Tax Tips for Forestland Owners

By Darwin L. King and Edward D. King *

Timber Tax Overview - The Big Picture

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The IRS has three possible classifications or categories for forestland owners. The timber owner may be holding the property as either a hobby, an investment, or as a for-profit business. There are different tax regulations affecting each of these categories. If the taxpayer is holding the property as a hobby the land is typically used for personal hunting and recreation and there is no profit motive. In this situation, annual operating expenses may be capitalized and deducted in a later year when timber sales are made. However, hobby expenses are limited to the amount of hobby income. This means that hobby losses are not deductible. This would rarely be the case as most timber sales will result in the taxpayer reporting a profit. The good news is that timber hobby income does qualify for capital gains treatment which in recent years has been taxed at a maximum of 15% which is well below the tax rates for ordinary income.

Hobby gains or income are taxable as is most any other form of earnings. This is often shown on the tax form as some type of other income. Hobby expenses or losses are not directly netted against the hobby income. Instead, hobby costs must be claimed by a taxpayer as itemized deductions on Schedule A. This presents a problem for taxpayers who do not itemize their deductions and would therefore have to pay tax on the full amount of timber sales. This emphasizes the importance for taxpayers to determine if the timberland is not a hobby for them but instead either an investment or a business. These categories are appropriate if the taxpayer can demonstrate a profit motive.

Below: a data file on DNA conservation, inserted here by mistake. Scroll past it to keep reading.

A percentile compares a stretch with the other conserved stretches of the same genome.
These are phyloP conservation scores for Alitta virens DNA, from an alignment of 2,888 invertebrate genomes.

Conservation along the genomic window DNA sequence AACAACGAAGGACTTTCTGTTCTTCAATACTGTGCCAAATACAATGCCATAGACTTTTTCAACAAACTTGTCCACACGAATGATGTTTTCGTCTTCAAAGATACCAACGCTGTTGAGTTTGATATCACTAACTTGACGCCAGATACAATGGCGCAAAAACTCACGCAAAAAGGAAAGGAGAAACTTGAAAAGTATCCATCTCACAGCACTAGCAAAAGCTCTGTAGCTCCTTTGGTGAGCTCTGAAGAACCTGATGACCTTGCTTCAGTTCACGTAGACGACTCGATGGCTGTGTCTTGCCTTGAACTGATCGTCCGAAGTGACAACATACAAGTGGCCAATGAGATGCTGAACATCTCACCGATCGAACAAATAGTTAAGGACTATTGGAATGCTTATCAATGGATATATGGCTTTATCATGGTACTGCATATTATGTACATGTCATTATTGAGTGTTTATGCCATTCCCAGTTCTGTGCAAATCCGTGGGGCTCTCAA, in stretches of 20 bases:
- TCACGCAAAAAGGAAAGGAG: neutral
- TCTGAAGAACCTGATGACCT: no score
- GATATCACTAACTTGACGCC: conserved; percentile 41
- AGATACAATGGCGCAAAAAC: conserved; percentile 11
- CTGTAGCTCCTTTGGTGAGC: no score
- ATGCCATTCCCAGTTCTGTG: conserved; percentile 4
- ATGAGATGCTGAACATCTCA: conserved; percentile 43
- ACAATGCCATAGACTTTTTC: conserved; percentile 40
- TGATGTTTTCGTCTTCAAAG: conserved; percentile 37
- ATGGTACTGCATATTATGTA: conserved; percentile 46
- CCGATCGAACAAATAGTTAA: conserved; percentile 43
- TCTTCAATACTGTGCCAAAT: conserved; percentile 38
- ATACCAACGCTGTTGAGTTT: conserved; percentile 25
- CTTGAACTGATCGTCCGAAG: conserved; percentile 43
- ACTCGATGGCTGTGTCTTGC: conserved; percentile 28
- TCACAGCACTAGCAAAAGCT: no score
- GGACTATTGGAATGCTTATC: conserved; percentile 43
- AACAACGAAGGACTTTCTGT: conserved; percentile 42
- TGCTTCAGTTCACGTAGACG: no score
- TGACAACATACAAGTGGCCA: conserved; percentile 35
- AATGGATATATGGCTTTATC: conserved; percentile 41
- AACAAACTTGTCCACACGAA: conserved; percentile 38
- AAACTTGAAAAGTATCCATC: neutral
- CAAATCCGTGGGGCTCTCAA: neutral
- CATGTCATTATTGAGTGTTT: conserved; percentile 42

If the taxpayer owns the timberland with the intention of selling the timber at a profit in the future or holding the forestland for capital appreciation, the property is considered to be an investment...

The key trait of holding timber as an investment is that there are only "occasional sales" of timber. Unfortunately, the Internal Revenue Service has not defined "occasional sales." The only example of this term is found on IRS Form T (Timber Activities Schedule) which is required to be filed any year that a taxpayer has a reportable sale of timber or timber products. According to Form T instructions, occasional sales mean "one or two sales every three or four years." ...

When the timber property is actively managed with frequent sales the IRS considers the activity to be a business. This normally entails the taxpayer developing a business plan for the property and working annually to improve the woodlot. If the timberland is considered a business, the taxpayer reports income and expenses on an IRS Schedule C if the business is a proprietorship, a Form 1065 if it is a partnership, or a Form 1120 if the activity is incorporated. The taxpayer is expected to follow the "matching concept" which requires revenues to be matched and netted against current operating expenses. Recent legislative changes in the American Jobs Creation Act of 2004 provide for capital gain treatment of timber income regardless of the sales method. In addition, business owners are allowed to deduct the first $10,000 of reforestation expenses annually and excess costs are amortized over seven years (84 months). This provides furhter benefits for business owners.

* Darwin L. King is a Professor of Accounting at St. Bonaventure University. Edward D. King is holds an MA and BS from St. Bonaventure University.

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